Thank you to the 350+ walkers who joined us, and to the many others who supported us from a distance! Our Memories Walk and 10th Anniversary Celebration on October 4th was such a meaningful and successful day. We enjoyed family, friends, inspiring words, sun (!) -- and even a rainbow to bring the day to a wonderful conclusion. There is still plenty of time to donate. The online teams and fundraising pages on Firstgiving at www.Firstgiving.com/childrensroom will remain up through the New Year. Since this is our 10th Anniversary, we hope people will keep on donating to teams and friends right through the end of the year -- and spread the word that you can still create a new fundraising page and help the children in our program. Thank you so much for the outpouring of support. We are deeply grateful!! Check back soon for more reflections on the day and to see pictures.
We are delighted to announce that The Children's Room Teen Performance Troupe has been selected as one of three beneficiaries of the 23rd annual Santa Claus Anonymous (SCA) SnowBall. SCA is a non-profit fundraising organization that supports Boston area youth programs for educational, social, and character development. What: Santa Claus Anonymous SnowBall The event includes dancing (to both live entertainment & DJ), a casino, silent auction, and pictures with Santa. There will be a cash bar and light hors d'oeuvres. This is a 21+ event, and attire is black tie optional. Where: Boston Park Plaza Hotel & Towers, 50 Park Plaza at Arlington Street When: Friday – December 4, 2009 from 9:00pm – 2:00am Why: Have fun while supporting great youth programs For more information about the event and to purchase tickets, visit: http://www.scaboston.org/purchasetickets.html Tickets purchased in advance are discounted, so reserve them today!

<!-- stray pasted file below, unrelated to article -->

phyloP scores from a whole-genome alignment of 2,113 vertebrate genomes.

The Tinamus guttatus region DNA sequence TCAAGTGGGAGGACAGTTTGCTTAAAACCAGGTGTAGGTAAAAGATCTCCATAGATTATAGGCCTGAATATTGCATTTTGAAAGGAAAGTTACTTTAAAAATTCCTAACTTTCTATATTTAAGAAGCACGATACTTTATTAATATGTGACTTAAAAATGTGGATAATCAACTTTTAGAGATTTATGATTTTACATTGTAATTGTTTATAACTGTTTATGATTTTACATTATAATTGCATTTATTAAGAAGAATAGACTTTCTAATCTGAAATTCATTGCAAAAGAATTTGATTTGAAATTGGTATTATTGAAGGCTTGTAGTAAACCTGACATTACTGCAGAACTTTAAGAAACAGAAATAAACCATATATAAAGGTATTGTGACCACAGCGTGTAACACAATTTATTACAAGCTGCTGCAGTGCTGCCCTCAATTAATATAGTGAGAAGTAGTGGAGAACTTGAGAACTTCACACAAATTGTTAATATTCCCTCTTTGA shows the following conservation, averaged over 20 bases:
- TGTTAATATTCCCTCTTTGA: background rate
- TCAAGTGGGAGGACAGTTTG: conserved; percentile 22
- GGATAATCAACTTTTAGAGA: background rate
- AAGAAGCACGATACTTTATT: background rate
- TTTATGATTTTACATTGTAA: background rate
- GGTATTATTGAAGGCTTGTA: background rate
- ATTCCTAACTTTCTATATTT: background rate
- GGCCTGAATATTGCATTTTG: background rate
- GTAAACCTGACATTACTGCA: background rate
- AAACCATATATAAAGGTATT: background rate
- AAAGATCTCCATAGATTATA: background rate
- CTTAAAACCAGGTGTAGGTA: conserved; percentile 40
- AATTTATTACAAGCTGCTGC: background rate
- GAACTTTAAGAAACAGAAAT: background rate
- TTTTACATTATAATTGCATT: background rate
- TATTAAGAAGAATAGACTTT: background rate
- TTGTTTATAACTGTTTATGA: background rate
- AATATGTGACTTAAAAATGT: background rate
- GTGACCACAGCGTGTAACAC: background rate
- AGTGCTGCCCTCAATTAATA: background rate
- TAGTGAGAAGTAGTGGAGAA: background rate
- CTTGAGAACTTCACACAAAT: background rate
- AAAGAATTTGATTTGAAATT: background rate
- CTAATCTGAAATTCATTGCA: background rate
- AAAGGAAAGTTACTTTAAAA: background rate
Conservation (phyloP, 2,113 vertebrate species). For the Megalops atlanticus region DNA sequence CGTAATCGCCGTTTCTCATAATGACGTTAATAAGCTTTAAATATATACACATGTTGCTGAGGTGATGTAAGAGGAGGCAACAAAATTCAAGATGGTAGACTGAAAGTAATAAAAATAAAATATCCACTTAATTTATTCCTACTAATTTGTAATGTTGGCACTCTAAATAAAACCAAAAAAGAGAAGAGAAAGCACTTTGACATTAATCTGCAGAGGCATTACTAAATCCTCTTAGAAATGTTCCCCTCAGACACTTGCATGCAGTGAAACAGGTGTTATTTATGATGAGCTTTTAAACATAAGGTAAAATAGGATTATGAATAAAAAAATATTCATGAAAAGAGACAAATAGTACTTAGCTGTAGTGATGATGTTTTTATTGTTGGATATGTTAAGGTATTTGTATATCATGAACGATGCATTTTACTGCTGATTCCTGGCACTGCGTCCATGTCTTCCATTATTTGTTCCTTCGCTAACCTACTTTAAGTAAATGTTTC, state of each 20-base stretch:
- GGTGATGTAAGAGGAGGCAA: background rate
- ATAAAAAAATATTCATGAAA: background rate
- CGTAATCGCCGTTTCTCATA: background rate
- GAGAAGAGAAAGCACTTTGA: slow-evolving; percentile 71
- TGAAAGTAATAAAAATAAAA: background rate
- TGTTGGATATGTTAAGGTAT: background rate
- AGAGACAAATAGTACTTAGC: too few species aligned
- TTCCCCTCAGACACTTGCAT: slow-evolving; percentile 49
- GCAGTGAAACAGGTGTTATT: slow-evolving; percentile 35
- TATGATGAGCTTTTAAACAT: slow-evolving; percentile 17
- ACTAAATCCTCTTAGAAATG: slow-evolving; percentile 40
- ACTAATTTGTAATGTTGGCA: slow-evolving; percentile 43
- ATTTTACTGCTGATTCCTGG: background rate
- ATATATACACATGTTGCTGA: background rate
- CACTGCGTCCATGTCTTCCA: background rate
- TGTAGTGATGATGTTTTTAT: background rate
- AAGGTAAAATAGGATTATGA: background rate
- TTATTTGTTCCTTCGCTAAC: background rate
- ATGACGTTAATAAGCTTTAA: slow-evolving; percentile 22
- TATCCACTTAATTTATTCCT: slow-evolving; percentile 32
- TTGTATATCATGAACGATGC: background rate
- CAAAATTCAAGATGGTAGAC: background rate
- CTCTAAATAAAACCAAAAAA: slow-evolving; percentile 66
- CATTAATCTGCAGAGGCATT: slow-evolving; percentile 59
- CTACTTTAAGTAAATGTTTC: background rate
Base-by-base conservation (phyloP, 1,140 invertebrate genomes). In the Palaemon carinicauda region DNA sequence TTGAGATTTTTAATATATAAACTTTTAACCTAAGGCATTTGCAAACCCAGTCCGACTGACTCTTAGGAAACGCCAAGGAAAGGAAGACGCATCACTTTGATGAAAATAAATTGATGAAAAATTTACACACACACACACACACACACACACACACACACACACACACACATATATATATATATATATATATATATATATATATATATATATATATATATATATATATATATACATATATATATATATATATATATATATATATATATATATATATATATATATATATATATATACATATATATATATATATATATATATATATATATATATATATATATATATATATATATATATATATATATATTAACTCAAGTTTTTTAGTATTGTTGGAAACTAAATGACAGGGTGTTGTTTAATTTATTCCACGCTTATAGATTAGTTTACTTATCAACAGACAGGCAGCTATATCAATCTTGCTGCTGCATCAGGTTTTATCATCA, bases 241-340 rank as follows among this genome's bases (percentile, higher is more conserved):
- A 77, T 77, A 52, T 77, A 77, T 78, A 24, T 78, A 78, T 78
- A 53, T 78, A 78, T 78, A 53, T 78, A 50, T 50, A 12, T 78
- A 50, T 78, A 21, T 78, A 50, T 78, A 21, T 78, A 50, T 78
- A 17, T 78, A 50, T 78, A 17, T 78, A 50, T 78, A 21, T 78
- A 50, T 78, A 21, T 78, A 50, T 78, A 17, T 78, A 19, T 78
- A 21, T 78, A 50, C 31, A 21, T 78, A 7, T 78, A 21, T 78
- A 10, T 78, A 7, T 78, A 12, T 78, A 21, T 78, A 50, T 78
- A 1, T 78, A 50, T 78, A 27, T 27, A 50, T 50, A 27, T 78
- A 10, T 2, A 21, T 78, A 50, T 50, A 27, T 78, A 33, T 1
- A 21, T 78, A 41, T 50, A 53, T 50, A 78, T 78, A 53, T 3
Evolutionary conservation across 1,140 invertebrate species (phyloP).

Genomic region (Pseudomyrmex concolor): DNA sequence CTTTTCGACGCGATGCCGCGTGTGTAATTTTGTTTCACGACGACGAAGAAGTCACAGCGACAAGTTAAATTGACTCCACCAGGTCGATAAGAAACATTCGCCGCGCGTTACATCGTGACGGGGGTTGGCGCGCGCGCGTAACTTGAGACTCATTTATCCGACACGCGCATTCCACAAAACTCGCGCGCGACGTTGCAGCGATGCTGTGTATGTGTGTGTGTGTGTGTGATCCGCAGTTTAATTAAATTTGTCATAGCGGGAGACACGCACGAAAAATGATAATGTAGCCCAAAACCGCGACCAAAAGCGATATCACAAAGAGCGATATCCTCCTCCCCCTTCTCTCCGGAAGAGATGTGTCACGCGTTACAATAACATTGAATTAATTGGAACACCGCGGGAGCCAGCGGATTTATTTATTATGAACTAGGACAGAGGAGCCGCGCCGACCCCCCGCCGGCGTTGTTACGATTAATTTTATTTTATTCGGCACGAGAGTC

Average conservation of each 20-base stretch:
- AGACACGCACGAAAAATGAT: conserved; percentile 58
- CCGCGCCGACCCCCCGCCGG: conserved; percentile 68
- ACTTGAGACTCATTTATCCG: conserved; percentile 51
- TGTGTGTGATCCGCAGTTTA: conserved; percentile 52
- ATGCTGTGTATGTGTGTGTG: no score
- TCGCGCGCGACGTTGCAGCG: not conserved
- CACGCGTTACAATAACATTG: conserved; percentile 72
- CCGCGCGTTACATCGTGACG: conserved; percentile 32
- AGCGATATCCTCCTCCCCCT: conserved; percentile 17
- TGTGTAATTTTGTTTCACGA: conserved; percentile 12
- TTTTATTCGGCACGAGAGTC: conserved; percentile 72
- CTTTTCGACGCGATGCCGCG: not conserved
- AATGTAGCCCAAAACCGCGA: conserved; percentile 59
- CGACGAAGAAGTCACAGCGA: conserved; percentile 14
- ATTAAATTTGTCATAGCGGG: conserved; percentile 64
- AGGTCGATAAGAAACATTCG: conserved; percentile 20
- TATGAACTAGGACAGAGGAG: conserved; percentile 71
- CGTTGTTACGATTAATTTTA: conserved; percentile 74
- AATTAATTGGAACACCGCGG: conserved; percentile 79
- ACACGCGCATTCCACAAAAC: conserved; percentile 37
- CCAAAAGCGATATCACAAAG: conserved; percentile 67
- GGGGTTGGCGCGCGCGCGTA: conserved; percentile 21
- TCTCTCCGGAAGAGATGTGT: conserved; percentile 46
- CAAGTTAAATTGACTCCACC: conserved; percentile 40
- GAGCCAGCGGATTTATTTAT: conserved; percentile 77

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Our Executive Director, Barbara Clarke, will be leaving The Children’s Room on July 31st. Barbara has been with The Children’s Room for almost three years, and has helped us enhance our community profile, professionalize our fundraising, and modernize our technological capabilities. We express our heartfelt appreciation for her inspired contributions. […]
On Sunday, January 23 at 10 pm, The Children’s Room will be guests on the Jordan Rich radio show. We have been invited by the Lenny Zakim Fund, one of our supporters. Together with th Louis D. Brown Peace Institute we will be telling an audience in 38 states and Canada about the mission of The Children’s Room and how we help grieving families. We will also highlight an upcoming collaboration with the Louis D. Brown Peace Institute to help families affected by homicide. We are thrilled to have this opportunity to spend an hour with these great folks talking about how to help families in crisis. This show will be available on our website for listening a week or so afterwards. […]